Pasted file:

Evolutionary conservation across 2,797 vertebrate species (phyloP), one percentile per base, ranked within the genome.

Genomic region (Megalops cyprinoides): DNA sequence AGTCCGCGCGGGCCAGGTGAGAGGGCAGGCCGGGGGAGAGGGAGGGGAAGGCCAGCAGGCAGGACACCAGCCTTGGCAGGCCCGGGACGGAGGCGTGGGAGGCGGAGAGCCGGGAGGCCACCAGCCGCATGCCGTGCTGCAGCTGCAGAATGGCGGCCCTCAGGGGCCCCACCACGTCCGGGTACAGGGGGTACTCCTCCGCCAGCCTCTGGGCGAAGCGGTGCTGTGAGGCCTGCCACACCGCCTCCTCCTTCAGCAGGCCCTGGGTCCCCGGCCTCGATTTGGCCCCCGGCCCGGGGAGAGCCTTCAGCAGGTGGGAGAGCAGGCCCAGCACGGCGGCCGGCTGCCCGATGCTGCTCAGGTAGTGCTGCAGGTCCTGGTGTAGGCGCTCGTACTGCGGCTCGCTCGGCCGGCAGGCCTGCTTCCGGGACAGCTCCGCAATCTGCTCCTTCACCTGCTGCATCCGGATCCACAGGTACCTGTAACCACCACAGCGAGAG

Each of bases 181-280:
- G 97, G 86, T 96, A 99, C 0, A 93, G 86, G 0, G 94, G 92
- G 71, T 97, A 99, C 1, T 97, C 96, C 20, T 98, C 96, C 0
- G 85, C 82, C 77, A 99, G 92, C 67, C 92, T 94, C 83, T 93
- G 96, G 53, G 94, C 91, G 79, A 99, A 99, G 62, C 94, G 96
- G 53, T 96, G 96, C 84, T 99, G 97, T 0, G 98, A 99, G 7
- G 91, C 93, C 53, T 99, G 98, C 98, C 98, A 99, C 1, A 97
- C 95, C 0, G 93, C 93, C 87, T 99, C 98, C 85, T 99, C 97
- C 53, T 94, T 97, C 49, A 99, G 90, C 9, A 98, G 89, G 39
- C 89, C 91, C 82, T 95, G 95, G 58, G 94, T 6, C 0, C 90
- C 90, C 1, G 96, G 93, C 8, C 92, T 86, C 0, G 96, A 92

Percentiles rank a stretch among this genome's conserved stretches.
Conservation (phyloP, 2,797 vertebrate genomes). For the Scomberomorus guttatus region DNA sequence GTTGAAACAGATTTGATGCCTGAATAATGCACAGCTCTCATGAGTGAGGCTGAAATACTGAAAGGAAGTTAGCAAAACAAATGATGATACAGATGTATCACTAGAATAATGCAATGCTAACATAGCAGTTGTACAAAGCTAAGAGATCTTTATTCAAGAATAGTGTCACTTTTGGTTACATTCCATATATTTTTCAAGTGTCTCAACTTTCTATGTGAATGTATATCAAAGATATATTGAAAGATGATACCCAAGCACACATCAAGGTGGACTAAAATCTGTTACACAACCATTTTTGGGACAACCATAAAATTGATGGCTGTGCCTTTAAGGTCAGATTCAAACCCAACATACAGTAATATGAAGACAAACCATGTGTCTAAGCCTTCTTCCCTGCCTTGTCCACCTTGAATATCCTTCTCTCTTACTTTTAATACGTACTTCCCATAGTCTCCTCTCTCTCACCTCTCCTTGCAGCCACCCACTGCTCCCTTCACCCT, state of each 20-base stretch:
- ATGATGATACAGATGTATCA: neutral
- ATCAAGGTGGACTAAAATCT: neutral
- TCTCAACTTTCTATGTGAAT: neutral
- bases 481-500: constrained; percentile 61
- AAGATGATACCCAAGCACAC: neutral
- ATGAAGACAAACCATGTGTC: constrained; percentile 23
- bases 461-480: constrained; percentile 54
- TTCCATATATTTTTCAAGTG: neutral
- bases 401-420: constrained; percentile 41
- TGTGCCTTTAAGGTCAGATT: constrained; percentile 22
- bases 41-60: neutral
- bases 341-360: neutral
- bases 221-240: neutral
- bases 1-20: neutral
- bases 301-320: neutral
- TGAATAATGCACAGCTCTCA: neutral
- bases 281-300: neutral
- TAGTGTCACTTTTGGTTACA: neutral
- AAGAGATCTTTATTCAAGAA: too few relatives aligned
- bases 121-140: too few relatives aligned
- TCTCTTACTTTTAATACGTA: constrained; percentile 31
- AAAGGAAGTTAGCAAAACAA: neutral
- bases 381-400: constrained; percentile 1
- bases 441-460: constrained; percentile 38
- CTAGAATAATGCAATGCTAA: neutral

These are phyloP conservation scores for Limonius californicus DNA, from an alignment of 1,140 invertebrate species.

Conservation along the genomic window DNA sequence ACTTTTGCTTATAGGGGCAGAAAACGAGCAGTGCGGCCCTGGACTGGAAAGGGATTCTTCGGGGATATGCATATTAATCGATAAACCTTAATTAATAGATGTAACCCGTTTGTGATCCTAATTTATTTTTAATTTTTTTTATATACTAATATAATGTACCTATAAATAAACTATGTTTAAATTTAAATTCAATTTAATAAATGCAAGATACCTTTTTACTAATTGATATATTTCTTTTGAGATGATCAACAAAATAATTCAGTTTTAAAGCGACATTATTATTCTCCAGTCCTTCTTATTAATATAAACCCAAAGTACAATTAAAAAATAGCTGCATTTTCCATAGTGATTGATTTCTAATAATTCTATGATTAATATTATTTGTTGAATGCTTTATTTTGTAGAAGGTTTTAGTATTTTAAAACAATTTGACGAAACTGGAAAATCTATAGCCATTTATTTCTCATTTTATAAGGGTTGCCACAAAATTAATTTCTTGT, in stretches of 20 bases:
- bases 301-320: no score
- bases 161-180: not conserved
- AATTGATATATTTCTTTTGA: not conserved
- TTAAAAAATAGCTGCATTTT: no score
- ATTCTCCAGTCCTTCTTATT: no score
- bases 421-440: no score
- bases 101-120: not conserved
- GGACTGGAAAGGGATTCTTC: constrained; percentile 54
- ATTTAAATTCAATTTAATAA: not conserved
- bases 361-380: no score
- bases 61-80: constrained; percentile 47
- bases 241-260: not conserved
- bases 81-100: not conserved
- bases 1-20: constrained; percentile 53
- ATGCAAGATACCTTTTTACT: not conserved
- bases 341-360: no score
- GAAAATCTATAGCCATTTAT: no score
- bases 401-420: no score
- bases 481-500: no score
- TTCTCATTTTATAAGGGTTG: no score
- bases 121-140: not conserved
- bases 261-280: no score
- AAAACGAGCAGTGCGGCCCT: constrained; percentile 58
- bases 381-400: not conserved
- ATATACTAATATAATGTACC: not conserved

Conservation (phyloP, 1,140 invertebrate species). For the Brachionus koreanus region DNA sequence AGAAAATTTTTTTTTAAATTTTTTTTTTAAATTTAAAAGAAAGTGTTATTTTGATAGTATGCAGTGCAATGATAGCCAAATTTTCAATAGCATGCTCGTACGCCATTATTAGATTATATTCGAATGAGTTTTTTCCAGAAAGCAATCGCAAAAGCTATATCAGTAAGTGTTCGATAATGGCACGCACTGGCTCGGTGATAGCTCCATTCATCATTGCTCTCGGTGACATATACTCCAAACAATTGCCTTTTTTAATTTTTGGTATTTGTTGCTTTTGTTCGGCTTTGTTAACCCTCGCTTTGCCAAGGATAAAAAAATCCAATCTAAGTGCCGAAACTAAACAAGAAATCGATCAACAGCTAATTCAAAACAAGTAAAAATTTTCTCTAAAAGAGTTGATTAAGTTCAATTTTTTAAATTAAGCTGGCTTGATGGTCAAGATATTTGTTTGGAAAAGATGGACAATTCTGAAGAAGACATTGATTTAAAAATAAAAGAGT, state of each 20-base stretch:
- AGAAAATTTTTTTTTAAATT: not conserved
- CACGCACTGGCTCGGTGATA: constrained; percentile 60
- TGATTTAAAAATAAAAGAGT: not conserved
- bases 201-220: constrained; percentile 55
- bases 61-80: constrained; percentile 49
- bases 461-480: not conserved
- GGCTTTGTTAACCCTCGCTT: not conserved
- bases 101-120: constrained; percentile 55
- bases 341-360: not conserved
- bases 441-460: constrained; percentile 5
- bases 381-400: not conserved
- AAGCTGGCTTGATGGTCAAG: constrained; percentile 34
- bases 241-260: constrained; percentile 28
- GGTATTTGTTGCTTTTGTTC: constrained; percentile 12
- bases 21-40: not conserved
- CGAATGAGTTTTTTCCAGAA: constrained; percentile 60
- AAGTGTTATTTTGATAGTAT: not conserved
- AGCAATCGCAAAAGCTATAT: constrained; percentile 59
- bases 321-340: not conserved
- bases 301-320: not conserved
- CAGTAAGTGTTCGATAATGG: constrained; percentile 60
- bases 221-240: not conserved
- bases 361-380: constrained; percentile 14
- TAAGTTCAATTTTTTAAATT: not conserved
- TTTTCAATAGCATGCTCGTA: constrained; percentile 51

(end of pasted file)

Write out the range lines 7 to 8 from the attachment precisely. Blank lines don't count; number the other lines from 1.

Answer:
- G 96, G 53, G 94, C 91, G 79, A 99, A 99, G 62, C 94, G 96
- G 53, T 96, G 96, C 84, T 99, G 97, T 0, G 98, A 99, G 7